Unfortunately, the film cuts itself off there as being some kind of "Midnight in Paris" adventure where someone who has always felt all out of sorts and despaired of ever finding someone who could provide feedback he could trust, finally finds "it," and becomes more sort of a thriller where you wonder whether in the end the disoriented, guileless couple will realize that in agreeing to an overnight they've consented to being flies caught in the spider's web. We are motioned to consider Alex's new actually liking his dick as actually a plot device that functions to get a trepidatious, cautious couple — meant now to be a proxy for any one of us — further into being willing to venture into unaccounted territory, and as something that begins to loosen a tight husband-and-wife bond — Alex's wife Emily was never successful in abating her husband's dis-ease but this forming homosocial bond with Kurt was — so that the possibility that reticence won't actually conquer the evening and that they might actually “swing," and perhaps, effectively, discombobulate, is kept alive.

Further, we are made to feel that it really isn't Alex's truly brave reveal that is something to succour through proxy, but rather his finally at the end stopping his being passive, forever moved along and shaped by his host for his own purposes, and taking command. He barks at Kurt and orders him into a position where his wife would ostensibly succumb to him in sex, and it reads as of Alice finally shattering the beleaguering Wonderland that has refused her any chance here-to to gain her bearing. In response to this, his hosts "shrink": we are encouraged to see them as more bereft than Alex and Emily, vastly more troubled, for while Alex's especially small penis may mean he and his wife are forever subscribed to humiliating, less-than-perfect sexual experiences, the fact that as a married couple with a child they're still having sex puts them way ahead of Kurt and his wife Charlotte, who have essentially been trying to function as a neutered, sexless "friendship" relationship for over ten years, and its not cutting it. Alex and his wife are in need of friends, Kurt and his are profoundly desperate — the swinging we see unfold briefly at the end, reads almost as Alex and Emily's charity.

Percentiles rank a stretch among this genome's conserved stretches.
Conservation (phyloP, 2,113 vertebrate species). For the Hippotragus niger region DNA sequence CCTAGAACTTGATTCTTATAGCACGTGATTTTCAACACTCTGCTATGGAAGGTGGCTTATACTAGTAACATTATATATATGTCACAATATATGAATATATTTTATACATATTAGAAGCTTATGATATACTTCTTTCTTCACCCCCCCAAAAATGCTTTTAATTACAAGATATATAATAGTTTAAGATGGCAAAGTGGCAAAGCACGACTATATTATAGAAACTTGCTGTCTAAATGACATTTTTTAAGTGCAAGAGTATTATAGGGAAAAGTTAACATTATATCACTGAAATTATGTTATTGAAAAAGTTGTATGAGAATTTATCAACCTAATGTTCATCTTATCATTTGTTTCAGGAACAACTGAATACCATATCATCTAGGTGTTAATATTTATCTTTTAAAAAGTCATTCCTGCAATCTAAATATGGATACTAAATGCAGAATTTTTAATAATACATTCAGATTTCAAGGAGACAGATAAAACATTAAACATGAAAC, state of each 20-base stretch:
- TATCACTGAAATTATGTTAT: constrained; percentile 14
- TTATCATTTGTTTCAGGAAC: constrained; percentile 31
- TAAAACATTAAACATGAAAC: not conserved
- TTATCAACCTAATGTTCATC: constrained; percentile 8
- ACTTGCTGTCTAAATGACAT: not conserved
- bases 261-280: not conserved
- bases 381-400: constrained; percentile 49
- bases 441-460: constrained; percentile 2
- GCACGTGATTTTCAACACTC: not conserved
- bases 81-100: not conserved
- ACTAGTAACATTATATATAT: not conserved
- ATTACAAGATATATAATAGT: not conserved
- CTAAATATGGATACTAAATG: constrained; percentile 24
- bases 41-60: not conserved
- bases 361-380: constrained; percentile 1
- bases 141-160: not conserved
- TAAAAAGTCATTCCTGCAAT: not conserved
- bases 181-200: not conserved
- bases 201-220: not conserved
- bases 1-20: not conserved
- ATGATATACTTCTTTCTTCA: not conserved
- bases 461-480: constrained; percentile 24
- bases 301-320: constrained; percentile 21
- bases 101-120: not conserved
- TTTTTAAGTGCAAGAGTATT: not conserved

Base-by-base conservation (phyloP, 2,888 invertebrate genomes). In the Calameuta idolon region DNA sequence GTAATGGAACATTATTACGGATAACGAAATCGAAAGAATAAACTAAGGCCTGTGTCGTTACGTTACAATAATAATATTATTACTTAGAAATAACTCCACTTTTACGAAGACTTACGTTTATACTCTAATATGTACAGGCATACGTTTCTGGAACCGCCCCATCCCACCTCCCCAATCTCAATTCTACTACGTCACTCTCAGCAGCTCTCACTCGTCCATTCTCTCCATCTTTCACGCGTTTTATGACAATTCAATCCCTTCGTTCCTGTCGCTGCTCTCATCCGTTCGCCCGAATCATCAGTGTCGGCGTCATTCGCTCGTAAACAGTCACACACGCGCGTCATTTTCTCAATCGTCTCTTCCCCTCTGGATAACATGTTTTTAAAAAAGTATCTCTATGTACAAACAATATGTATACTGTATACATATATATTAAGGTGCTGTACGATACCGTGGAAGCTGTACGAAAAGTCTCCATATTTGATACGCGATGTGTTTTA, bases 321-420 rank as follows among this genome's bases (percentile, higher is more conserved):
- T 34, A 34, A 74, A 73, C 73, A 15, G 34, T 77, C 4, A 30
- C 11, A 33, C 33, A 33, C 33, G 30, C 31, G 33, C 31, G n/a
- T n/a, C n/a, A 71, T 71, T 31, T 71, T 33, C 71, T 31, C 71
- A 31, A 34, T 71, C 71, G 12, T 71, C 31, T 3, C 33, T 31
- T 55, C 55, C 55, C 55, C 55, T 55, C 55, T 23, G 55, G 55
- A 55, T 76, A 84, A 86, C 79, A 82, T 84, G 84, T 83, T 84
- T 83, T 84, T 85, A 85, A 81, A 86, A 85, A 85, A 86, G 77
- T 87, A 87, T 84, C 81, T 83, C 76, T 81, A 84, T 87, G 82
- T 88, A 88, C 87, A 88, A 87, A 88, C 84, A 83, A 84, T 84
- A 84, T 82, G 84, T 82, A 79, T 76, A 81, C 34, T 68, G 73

Both both couples inadvertently meet, perhaps a month’s hence, and Kurt and Charlotte are the ones that have to beg as to why the clear distancing — they're the ones who have to behave as if the evening tested them and one couple made it through okayish while the other came out worn. The message we take away from the film is that it can feel good to lend yourself into some grand adventure where in a densely-packed, short period of time you'll have to encounter a lot of the strangeness you might normally have to accustom yourself with over a long while — undergo a risky overnight — because you'll feel like you've got your full bearings instantly. It's the kind of message that appeals to people who don't want to know that letting down your guard only to become instantly more lordish, is just bravado — non-growth.  Anxieties are momentarily quit, and you feel temporarily inflated and proven —that's all. 

If the film had not explored an overnight but a swinging collection of couples in an adventure of such prolonged, ongoing self-discovery that it reminded one of the languid 1970s rather than of our own urgent need to feel everywhere well patched up, we'd have seen an existence so untethered from the day-to-day self-adaptations we are all making with one another through our social networks that when they "emerged," it's difficult to convince ourselves they wouldn't just come out, permanent cast-offs — people who are simply non constituent of the societal narrative we're all making for ourselves, and thus, some species of human ostensible fair attendance to reality requires we pass by unseen. But that remains the movie I wish I saw, from start to finish, because it’s just right that we stop, listen, and discover, and encourage good people their chance to blossom.